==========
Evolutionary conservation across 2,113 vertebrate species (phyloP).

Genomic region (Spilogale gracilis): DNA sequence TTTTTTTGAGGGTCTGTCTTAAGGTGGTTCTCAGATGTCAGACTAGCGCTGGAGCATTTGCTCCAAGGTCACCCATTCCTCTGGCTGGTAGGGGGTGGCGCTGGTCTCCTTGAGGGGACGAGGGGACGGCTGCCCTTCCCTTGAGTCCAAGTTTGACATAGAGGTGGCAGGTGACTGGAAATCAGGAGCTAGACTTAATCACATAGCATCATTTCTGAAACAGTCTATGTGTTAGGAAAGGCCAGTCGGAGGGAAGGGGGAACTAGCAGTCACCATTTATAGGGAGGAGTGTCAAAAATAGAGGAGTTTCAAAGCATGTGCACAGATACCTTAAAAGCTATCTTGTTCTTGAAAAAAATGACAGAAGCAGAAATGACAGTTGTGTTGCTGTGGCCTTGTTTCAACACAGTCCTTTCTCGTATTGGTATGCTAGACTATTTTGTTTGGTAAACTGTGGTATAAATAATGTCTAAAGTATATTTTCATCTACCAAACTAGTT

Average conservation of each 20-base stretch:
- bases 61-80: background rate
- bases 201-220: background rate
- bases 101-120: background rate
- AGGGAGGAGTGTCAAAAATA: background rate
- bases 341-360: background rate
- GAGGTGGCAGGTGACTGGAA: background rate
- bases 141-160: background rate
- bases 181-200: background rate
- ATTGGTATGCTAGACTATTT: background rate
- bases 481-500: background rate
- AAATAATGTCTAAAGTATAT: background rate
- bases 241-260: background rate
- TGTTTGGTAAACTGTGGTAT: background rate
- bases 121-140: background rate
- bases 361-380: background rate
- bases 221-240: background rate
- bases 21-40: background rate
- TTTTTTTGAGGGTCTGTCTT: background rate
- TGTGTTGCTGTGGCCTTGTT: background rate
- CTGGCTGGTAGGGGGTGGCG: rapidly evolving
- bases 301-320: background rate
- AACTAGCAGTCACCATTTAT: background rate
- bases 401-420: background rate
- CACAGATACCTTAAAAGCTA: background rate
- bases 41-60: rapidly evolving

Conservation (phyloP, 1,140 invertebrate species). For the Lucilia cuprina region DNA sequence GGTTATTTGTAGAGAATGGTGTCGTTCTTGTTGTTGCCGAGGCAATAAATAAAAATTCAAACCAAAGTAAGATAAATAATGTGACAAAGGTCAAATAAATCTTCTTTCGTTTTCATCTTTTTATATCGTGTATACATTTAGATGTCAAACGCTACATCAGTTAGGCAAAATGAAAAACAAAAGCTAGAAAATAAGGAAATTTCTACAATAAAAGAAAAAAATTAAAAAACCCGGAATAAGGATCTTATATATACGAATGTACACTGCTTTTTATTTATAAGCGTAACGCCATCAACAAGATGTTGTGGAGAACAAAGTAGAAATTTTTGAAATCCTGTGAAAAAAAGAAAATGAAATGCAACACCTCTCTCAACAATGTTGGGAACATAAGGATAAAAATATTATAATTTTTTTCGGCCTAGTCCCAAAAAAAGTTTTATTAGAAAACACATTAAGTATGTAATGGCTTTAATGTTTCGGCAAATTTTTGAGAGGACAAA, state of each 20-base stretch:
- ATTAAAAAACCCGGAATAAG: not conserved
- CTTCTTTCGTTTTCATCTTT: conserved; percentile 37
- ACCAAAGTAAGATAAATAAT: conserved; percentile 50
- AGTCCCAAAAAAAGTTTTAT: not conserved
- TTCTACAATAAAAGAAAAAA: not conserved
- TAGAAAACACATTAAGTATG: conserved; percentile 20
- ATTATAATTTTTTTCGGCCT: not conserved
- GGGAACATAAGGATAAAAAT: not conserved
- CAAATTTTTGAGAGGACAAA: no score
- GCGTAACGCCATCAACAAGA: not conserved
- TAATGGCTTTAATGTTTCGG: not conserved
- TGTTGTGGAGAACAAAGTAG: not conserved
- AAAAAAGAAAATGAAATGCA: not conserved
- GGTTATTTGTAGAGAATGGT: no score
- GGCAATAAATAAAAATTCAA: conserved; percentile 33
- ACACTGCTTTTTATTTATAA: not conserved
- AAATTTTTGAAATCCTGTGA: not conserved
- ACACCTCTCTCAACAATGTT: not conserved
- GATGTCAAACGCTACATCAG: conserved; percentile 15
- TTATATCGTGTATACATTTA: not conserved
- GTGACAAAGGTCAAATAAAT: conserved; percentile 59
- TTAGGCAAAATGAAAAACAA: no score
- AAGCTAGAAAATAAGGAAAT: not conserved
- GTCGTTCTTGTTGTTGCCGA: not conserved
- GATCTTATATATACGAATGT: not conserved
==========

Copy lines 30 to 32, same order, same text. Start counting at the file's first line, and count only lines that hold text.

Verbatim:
- ATTAAAAAACCCGGAATAAG: not conserved
- CTTCTTTCGTTTTCATCTTT: conserved; percentile 37
- ACCAAAGTAAGATAAATAAT: conserved; percentile 50